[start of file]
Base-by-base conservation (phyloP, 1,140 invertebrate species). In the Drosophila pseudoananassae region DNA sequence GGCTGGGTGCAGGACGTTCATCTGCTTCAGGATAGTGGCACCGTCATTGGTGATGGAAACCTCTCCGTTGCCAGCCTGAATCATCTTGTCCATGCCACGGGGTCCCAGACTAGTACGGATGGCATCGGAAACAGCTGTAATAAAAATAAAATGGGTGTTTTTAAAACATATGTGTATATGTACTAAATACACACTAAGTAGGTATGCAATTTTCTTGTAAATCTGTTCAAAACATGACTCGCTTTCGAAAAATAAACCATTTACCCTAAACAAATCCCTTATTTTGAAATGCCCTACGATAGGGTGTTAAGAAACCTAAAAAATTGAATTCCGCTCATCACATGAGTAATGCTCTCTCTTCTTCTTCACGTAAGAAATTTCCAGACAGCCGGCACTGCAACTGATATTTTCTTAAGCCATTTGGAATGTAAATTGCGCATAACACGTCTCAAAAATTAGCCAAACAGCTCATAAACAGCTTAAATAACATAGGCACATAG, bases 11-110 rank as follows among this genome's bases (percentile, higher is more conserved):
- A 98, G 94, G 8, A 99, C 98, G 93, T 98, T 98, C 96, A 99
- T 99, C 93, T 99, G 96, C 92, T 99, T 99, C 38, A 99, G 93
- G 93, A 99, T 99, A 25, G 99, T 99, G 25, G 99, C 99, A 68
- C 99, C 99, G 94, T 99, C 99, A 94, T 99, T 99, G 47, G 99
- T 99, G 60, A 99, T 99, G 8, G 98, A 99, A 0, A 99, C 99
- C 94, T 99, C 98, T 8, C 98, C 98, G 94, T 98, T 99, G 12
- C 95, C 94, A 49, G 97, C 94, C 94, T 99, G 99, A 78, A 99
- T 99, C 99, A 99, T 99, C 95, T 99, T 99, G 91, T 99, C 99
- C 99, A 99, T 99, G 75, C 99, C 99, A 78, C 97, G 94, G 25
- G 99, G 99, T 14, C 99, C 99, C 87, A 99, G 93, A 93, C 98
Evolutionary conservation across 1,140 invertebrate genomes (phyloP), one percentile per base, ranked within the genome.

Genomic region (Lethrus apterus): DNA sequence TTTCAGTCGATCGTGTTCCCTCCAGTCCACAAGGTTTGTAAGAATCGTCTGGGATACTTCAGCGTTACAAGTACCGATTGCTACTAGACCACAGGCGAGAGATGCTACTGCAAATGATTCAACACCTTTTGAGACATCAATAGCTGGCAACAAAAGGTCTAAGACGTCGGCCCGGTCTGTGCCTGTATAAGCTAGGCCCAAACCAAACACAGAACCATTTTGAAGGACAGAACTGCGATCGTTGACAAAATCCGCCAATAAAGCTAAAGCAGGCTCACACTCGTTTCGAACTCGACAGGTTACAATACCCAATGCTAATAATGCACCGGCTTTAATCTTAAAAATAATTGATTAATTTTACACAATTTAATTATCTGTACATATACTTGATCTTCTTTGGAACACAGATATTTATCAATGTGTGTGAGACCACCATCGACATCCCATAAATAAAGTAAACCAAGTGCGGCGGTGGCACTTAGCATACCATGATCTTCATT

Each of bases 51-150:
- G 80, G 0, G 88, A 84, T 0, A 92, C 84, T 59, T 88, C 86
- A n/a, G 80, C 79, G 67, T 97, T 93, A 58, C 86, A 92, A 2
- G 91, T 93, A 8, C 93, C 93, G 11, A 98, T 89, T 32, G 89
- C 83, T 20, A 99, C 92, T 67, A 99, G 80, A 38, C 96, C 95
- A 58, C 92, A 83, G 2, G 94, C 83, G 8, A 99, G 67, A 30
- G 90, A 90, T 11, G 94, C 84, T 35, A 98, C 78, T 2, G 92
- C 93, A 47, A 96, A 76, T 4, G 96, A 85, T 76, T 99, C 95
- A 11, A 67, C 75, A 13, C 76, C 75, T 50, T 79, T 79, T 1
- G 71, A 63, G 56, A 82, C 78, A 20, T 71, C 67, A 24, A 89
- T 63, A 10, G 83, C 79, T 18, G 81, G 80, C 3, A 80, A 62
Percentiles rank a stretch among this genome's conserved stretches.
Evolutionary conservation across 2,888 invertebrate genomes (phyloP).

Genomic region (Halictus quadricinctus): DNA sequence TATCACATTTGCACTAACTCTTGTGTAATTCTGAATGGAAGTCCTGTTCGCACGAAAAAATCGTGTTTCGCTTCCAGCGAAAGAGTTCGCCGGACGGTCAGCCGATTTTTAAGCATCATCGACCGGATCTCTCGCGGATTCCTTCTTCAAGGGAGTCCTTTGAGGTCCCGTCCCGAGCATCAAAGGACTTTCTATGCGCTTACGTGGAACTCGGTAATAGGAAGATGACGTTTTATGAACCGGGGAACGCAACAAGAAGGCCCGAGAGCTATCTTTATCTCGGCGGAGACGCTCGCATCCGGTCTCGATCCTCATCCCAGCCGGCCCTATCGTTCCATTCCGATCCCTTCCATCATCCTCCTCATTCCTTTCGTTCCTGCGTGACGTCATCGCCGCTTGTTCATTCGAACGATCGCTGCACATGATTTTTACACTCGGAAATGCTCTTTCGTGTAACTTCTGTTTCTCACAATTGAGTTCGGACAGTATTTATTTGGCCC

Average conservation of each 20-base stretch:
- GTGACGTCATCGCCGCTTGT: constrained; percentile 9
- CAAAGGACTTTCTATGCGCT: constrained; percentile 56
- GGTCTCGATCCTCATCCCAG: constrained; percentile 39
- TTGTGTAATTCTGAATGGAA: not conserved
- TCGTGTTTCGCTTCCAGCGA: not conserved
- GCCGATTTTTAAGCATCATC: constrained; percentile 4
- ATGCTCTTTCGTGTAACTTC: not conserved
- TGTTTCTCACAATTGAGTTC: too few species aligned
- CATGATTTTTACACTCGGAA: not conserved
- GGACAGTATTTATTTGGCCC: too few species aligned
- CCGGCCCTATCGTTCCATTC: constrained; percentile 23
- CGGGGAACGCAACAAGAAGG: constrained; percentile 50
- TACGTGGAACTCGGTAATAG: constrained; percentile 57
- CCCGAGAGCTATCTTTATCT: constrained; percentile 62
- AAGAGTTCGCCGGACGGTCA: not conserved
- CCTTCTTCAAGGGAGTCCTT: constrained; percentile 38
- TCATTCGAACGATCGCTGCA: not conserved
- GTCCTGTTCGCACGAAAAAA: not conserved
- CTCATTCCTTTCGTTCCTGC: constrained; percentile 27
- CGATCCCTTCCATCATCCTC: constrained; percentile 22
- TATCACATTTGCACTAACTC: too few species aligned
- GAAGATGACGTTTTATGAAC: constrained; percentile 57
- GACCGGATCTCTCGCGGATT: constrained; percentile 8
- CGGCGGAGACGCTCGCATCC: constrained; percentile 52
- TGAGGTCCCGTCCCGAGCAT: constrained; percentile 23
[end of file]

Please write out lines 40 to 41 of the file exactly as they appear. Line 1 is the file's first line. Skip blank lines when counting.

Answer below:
- CGGGGAACGCAACAAGAAGG: constrained; percentile 50
- TACGTGGAACTCGGTAATAG: constrained; percentile 57